More than 100 economists support the Tax Cuts and Jobs Act and say it will accelerate economic growth, increase wages, and lead to more jobs, according to a letter the economists wrote to members of Congress.
Economists who authored the letter included those working at universities as well as those who worked at Office of Management and Budget, the Joint Economic Committee, and the Federal Reserve Bank.
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"Economic growth will accelerate if the Tax Cuts and Jobs Act passes, leading to more jobs, higher wages, and a better standard of living for the American people," the letter states. "If, however, the bill fails, the United States risks continued economic underperformance."
The economists say the United States is falling behind in economic competitiveness because it has the highest corporate tax rate in the industrialized world, which is also 15 percentage points higher than the Organization for Economic Co-operation and Development average.
"As a result of forfeiting our competitive edge, we forfeited 4,700 companies from 2004 to 2016 to cheaper shores abroad," the economists write. "As a result of sitting idly by while the rest of the world took steps to lower their corporate rates, we lowered our own workers' wages by thousands of dollars a year."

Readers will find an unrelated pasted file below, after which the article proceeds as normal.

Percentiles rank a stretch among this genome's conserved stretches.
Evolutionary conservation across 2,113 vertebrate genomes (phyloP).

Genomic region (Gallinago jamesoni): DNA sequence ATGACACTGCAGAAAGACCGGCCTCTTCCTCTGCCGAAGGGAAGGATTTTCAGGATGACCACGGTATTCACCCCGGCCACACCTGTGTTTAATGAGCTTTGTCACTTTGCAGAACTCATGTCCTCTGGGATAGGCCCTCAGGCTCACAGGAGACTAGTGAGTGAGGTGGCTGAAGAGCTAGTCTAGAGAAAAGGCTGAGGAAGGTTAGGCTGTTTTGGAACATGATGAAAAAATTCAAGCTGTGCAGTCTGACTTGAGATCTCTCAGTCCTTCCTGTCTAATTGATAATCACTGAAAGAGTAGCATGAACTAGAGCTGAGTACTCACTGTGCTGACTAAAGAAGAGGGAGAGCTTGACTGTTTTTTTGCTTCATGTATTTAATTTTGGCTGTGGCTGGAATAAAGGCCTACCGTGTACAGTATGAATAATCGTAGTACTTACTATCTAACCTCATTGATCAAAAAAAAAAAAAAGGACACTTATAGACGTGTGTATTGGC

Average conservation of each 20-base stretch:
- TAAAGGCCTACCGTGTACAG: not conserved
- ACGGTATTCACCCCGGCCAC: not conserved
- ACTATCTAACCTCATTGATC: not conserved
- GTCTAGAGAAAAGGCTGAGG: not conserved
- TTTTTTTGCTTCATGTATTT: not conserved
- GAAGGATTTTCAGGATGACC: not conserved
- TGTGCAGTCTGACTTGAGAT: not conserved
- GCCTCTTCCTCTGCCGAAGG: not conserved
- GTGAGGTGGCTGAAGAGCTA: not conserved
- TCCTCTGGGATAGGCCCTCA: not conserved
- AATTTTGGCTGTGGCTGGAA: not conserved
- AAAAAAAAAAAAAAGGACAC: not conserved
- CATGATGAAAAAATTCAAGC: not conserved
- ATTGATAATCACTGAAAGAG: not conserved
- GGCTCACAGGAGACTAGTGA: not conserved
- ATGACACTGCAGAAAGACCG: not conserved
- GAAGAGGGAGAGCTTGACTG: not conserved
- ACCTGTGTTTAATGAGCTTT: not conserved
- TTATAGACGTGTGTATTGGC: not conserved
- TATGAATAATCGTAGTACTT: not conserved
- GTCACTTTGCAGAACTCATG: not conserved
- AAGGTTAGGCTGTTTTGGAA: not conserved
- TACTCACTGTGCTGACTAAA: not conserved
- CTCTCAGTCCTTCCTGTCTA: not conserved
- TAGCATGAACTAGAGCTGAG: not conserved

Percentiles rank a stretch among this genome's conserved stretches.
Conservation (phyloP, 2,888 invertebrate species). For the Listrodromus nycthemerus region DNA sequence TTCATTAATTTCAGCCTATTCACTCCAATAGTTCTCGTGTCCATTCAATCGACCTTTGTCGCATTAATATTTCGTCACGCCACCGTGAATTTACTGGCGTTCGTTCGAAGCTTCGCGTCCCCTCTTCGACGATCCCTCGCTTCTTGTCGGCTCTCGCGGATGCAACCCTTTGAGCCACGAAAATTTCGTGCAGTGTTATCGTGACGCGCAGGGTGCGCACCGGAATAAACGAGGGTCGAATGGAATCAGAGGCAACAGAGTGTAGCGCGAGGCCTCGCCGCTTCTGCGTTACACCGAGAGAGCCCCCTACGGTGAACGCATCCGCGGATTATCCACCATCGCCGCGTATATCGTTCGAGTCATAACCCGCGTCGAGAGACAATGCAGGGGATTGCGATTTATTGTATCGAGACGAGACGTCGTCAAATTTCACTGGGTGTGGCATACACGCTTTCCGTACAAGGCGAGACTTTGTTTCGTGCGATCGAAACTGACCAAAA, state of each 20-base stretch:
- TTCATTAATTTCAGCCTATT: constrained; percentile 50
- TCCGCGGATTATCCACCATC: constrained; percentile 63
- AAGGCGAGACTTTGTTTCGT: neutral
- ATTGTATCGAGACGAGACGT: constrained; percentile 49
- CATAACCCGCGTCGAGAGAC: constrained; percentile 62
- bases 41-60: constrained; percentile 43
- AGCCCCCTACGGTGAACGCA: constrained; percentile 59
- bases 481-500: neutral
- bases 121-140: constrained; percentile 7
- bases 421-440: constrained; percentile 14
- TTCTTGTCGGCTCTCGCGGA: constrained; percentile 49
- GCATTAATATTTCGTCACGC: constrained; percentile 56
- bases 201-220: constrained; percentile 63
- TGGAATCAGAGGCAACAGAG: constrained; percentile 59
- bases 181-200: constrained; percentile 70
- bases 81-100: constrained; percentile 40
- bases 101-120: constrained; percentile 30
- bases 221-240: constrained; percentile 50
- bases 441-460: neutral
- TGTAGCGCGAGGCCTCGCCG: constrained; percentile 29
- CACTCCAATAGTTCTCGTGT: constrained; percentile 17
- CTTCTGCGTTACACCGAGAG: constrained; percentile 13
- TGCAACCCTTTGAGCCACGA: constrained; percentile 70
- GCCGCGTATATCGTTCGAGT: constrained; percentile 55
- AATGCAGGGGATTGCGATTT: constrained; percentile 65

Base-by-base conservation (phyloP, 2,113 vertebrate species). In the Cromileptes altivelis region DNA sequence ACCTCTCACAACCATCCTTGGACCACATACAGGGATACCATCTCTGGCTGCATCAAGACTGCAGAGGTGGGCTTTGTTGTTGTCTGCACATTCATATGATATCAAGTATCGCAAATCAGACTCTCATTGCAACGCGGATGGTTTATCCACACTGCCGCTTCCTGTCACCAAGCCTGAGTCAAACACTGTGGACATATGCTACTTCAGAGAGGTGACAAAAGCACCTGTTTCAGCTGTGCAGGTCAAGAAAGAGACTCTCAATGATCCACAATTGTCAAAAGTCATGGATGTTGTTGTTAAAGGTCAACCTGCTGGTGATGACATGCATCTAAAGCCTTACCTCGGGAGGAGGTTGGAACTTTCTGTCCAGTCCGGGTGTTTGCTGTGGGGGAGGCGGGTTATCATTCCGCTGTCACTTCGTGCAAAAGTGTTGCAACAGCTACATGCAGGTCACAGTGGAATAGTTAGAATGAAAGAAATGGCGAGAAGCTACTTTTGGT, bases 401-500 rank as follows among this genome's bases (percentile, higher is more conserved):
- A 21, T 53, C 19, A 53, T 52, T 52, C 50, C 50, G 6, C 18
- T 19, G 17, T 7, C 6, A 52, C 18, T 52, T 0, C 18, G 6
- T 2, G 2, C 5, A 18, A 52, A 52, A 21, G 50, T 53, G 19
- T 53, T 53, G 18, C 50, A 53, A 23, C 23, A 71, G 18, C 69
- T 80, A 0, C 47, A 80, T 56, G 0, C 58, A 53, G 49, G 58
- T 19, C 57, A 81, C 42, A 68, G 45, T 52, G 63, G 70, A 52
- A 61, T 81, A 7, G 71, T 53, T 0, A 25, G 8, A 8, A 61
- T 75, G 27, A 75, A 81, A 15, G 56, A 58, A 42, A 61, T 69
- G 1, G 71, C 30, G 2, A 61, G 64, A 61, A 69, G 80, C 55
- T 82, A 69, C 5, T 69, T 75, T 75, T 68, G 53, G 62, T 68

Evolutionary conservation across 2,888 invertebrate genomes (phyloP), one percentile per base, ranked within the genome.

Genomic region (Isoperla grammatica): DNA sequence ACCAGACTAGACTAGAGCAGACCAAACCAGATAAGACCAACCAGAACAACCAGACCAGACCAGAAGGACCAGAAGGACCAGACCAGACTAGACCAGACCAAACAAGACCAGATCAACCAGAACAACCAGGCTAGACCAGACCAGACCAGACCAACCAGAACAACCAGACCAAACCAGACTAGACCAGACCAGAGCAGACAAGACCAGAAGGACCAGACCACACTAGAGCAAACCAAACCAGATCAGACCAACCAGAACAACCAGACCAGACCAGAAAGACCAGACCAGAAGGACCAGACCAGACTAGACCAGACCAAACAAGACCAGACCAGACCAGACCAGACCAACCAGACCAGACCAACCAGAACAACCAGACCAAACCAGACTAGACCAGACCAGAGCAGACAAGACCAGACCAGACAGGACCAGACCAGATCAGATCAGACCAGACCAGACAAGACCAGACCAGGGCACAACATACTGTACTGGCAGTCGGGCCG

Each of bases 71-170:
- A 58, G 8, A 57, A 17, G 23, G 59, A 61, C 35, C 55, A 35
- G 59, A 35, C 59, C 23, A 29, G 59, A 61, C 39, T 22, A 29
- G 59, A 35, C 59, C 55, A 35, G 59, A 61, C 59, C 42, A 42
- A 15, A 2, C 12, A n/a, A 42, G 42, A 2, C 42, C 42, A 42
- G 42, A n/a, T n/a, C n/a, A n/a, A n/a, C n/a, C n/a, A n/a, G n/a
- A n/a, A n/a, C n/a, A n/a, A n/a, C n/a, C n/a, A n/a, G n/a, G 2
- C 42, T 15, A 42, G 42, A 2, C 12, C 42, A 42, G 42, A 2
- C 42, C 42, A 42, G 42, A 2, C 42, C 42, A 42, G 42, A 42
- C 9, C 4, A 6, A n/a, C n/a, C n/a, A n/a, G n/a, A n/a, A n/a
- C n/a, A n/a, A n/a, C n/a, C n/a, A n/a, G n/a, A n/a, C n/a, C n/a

Economists say that passing comprehensive tax reform, which includes reducing the corporate tax rate to 20 percent, would "ignite" our economy and increase GDP growth by as much as 3 to 5 percent.
"We firmly believe that a competitive corporate rate is the key to an economic engine driven by greater investment, capital stock, business formation and productivity—all of which will yield more jobs and higher wages," the economists explain.
One of the economists authoring the letter, Douglas Holtz-Eakin of the American Enterprise Institute, says tax reform can lead to higher capital, which leads to higher productivity, which leads to higher wages and benefits for workers.
"Better incentives (lower tax rates, the ability to write off investments, taxation only on earnings in the United States) increase the accumulation of tangible and intangible capital in the United States," Holtz-Eakin explains. "More capital raises productivity."
"The final step is that faster productivity growth will translate into more compensation—wages and benefits—for workers," Holtz-Eakin says. "Capital accumulation, productivity growth, and living better: That is the case for tax reform."